Market Place radio presented a comment by University of Maryland economist Peter Morici on the bailout of the Detroit auto makers. Mr. Morici said that the auto companies will face bankruptcy, the only question is whether it is now or three years from now.
While this is presumably meant as an argument against the bailout, it misses the main argument as to why a bailout is needed. The economies of Michigan and Ohio are still heavily dependent on the Big Three. If these companies go under at the moment, it will mean that a whole group of suppliers suddenly incur large losses due to the money owed to them by the Big Three, which they will not receive, as well as their lost orders. This will lead to a large second wave of bankruptcies as many suppliers go under. In addition, state and local governments will see plunging tax revenue.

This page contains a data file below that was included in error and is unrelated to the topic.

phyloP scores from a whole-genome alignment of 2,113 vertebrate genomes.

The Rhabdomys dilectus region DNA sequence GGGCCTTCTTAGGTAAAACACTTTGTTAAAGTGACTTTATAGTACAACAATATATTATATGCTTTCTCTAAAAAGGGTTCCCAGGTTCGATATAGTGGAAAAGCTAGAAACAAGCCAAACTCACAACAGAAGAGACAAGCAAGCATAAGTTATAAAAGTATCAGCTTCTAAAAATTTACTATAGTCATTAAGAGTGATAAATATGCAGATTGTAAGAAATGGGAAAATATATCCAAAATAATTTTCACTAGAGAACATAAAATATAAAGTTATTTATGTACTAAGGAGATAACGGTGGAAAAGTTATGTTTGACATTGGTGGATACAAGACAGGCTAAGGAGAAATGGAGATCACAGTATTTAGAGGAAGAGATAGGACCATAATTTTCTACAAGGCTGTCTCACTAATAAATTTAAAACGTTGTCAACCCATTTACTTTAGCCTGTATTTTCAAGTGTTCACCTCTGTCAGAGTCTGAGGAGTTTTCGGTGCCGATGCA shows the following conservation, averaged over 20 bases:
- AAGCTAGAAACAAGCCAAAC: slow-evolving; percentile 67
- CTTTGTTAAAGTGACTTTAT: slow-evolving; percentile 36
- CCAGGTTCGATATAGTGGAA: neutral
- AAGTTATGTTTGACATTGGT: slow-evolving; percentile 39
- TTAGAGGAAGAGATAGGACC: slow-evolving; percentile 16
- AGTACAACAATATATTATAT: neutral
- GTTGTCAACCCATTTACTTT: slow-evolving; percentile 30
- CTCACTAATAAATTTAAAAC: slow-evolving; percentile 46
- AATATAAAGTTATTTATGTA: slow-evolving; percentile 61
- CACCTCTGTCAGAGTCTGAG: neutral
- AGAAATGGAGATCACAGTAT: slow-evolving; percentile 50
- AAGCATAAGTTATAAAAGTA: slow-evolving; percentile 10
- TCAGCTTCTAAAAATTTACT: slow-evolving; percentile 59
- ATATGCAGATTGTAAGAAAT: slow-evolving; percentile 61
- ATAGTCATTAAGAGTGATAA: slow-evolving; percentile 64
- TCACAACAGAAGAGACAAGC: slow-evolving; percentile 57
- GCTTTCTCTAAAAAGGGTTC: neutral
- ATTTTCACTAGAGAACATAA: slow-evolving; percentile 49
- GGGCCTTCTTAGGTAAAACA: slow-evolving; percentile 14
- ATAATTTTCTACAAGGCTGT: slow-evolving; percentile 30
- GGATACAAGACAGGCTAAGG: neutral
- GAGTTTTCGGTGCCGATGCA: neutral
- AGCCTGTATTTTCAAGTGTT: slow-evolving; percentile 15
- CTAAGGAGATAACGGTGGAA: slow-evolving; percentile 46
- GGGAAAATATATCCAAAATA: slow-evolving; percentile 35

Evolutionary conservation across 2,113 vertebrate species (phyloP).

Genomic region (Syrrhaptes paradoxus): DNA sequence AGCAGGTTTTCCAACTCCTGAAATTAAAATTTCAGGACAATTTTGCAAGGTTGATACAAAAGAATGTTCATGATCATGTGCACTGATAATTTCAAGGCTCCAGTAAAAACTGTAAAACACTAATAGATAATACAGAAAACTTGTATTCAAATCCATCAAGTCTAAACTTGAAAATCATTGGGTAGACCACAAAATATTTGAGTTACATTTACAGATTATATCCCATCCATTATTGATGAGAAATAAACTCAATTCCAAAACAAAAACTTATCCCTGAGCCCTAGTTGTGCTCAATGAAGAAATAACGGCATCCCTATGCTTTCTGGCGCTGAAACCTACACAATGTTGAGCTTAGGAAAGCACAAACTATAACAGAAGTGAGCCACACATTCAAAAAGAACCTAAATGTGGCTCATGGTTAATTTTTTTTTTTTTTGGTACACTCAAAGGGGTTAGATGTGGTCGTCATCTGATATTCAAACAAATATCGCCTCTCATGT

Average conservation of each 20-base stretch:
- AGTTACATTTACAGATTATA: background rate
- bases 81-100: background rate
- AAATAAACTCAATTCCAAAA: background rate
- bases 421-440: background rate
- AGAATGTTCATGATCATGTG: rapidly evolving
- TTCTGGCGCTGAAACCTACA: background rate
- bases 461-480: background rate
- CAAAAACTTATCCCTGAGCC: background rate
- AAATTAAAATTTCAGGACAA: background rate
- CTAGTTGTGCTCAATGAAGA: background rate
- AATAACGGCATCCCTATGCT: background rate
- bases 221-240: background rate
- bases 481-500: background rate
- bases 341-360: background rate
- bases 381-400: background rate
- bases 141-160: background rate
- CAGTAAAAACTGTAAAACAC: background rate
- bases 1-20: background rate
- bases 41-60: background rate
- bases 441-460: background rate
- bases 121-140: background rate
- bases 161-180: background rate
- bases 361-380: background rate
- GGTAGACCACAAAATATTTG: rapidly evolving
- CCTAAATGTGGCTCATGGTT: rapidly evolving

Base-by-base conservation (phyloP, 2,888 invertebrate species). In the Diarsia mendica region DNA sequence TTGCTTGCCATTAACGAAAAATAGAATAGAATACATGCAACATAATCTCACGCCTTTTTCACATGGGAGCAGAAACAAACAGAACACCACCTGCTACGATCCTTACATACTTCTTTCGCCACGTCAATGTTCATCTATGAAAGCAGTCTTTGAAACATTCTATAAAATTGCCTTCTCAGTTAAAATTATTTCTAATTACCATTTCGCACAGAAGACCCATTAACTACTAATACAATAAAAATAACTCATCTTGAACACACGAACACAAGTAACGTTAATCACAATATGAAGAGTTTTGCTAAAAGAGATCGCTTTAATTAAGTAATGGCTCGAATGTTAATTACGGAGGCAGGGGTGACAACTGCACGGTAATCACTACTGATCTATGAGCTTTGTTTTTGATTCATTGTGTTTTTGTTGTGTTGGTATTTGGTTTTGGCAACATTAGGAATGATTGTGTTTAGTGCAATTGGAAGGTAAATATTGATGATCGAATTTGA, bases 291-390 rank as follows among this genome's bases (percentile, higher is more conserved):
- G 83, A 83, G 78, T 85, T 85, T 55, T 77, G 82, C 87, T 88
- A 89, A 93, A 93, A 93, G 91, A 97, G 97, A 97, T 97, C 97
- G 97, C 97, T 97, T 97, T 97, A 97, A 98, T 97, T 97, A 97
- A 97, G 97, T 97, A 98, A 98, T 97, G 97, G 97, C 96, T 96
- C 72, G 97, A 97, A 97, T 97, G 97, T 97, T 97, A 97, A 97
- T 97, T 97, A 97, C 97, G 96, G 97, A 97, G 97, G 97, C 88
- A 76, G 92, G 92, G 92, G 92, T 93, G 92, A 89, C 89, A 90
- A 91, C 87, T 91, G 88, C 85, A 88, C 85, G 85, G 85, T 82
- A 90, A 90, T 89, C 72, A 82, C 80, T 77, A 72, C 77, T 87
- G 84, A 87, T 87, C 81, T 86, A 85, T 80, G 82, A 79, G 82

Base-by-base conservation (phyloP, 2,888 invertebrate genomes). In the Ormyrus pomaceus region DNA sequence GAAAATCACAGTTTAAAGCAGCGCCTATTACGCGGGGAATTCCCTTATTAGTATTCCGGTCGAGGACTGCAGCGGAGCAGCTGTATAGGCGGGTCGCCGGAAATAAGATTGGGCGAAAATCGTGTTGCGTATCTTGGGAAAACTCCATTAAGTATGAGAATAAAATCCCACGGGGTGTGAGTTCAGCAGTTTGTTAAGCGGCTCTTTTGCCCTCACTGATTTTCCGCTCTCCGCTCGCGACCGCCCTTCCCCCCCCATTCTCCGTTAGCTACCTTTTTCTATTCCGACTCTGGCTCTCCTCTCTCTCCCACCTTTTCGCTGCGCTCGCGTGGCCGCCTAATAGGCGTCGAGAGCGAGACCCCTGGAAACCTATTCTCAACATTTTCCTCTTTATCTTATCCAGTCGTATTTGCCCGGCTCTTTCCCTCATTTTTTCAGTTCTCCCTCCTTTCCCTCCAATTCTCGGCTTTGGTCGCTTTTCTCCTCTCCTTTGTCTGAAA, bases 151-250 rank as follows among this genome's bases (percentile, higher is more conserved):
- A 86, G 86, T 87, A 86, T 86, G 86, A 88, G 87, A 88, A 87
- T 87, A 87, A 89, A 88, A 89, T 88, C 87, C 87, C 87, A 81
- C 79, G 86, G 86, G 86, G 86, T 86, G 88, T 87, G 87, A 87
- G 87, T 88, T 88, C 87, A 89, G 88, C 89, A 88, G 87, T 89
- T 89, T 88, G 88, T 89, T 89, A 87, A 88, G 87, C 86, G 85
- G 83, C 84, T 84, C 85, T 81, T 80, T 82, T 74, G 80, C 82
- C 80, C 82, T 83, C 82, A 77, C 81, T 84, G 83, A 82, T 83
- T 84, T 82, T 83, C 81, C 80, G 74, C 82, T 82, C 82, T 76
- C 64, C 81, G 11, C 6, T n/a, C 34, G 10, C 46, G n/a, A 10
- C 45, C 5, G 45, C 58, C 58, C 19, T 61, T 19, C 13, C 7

While this process will be extremely painful for the region at any time, it will be devastating in the middle of the current recession. The federal government would have to step in with large amounts of money so that governments in the region can continue to provide essential services and to support the unemployed workers. In two or three years we can reasonably hope that the economies of the region have rebounded enough so that they could withstand a bankruptcy, if it occurred.